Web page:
It’s 2014 people. Happy New Year! What’s there to be happy about? Well, for starters I’m happy to say we at the Southern Season Cheese Counter survived the holidays! Woo-hoo!
So this blog entry should be short and sweet (just like me… well, I’m more short than sweet), as I’m busy tying up loose ends before heading to San Francisco for the Cheesemonger Invitational West as well as the Fancy Food Show where I’ll scout out some new cheeses and accoutrements for the year to come! Double woo-hoo! I must admit, I’m very excited to replant my feet on my native Bay Area soil, if only for a few days.
This month we’re featuring comfort foods at Southern Season. Of course the first thing that came to this cheesemonger’s mind when hearing this theme was good ole macaroni and cheese!
In my opinion, macaroni and cheese should be 3 things:
- Delicious with a capitol D (D is also for duh. Duh! Of course it should be delicious ya Dummy!).
- Simple (mac and cheese should be easy enough that any culinary layperson can make it).
- Comforting (macaroni and cheese should nourish not only your belly, but should also satisfy your soul).
Most people love mac and cheese, am I right? The Hart family is no exception. As already established, macaroni and cheese needs to be Delicious, but also should be simple. At the Hart house however, it’s slightly more complicated. My youngest daughter Ada has a gluten sensitivity while my 2 year old son Tilden cannot do cow’s milk. Fortunately, my oldest daughter Lola Rose has no allergies and is eager to devour just about anything that graces her plate while my wife’s just happy I do more than my share of the cooking. Earlier this month my wife celebrated her 38th birthday so I decided it was high time to make my mighty 5-Cheese Mac! Usually I make a tweaked version of local culinary legend Bill Neal’s Shrimp and Grits for her birthday dinner, but I made that a couple weeks ago so I went with a special mac and cheese instead. I was a bit worried my wife might be bummed I didn’t go with the usual annual dish, but after tasting the mac she assured me that she was not disappointed.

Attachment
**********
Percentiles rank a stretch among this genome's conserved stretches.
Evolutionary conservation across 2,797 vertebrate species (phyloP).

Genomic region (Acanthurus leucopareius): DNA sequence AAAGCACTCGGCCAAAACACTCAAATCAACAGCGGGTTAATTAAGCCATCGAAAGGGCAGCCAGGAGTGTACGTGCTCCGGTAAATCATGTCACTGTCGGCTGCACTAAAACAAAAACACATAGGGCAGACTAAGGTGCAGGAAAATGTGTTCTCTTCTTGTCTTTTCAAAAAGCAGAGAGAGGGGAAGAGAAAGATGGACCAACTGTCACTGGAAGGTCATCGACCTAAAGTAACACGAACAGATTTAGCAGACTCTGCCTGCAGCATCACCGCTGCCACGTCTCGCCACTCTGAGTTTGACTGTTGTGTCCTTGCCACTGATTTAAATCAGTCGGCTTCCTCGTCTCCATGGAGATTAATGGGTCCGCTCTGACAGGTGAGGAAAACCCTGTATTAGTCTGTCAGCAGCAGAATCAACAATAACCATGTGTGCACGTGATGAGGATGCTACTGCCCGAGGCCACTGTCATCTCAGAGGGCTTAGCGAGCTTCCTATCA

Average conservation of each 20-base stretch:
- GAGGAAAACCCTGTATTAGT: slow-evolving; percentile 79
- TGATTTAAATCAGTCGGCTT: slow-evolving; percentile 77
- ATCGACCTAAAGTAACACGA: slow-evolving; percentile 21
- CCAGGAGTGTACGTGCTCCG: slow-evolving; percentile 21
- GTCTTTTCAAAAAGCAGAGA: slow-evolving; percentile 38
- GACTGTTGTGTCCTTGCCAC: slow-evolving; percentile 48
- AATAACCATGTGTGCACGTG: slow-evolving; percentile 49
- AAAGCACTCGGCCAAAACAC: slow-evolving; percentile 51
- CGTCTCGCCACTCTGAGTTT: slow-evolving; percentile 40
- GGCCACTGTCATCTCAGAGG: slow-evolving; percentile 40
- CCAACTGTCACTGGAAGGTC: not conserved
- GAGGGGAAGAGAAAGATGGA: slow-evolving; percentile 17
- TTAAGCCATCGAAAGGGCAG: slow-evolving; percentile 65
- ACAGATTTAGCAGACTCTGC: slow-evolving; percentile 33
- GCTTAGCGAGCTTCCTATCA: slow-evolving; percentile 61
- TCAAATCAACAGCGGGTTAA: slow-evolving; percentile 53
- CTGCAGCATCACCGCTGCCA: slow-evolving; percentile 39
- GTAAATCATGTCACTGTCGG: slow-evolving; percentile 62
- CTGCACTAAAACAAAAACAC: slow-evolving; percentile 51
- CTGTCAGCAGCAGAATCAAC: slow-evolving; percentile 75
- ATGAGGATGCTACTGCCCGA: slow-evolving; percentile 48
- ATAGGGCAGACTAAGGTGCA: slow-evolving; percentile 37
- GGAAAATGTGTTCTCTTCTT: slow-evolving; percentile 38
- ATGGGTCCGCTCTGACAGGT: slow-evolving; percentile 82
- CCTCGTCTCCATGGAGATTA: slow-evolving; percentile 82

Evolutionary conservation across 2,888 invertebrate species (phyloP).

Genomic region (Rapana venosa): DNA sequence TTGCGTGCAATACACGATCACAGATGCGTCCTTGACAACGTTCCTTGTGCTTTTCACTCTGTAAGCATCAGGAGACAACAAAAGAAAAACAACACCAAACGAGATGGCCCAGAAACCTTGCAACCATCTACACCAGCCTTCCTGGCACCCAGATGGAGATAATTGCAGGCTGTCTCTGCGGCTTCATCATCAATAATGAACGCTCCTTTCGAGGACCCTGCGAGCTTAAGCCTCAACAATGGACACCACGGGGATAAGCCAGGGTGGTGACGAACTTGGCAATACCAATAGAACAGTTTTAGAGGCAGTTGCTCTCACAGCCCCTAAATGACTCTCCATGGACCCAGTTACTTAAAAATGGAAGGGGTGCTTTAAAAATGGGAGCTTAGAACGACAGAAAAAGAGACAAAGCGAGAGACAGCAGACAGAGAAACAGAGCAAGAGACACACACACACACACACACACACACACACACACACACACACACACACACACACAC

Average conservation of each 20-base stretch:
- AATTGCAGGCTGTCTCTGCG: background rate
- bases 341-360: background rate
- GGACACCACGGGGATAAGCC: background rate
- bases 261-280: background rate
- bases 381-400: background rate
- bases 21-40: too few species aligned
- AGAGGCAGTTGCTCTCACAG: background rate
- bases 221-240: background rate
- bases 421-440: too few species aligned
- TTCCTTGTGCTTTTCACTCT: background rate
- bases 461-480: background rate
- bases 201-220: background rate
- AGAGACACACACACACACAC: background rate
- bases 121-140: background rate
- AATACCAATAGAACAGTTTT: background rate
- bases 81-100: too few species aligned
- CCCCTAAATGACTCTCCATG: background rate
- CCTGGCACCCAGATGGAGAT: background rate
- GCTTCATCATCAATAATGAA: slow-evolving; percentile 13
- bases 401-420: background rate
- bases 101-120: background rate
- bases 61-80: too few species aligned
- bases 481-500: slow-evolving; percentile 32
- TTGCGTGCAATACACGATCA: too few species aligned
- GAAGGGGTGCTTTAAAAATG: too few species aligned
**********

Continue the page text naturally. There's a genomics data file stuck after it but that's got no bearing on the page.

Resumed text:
And so, abandoning my wife’s annual birthday dinner tradition, I embarked on a three-dish macaroni journey (making some of it up as I went along of course). I must say, at first I was a bit worried that I might not be able to create three separate macaroni dinners to accommodate the allergy-ridden Hart family in a timely, single session. Once in the throes of meal making however, I realized all would work out in favor of flavor and a lovely family dinner!
The ingredients and directions for each macaroni and cheese are as follows:
16 ounce pack of Ziti style noodle
5 ounces diced bacon
1 onion diced or sliced
6 tablespoons butter
6 tablespoons all-purpose flour
1 tablespoon grainy German-style mustard
2 cups milk
2 cups heavy cream
2 bay leaves
1 tablespoon Italian parsley
1 cup shredded Fontal
½ cup crumbled Chiraboga blue cheese
½ cup shredded Jim’s 6-year cheddar & ½ cup Jim’s 9-year cheddar
¾ cup shredded Maxx 365
¾ cup grated Parmigiano Reggiano (I used a small container’s worth of Reggiano rind)
- Preheat oven to 425 degrees Fahrenheit. Butter a decent size baking dish or cast iron pan (I made two 8 x 8 dishes, freezing one for later).
- Bring a pot of water to boil and add salt. Cook noodles according to package (Ziti took 11 minutes, gluten-free pasta took 9 minutes) and drain.
- In a large pot or cast iron wok, sauté the 5 ounces of bacon until crispy on medium high heat and remove, putting them aside for later. Turn the stovetop to medium heat and sauté the onions in the bacon drippings stirring occasionally. Cook until they’re soft and transparent. Add the remaining butter to the mix stirring often. When the butter melts entirely, add the flour 1 tablespoon at a time stirring constantly.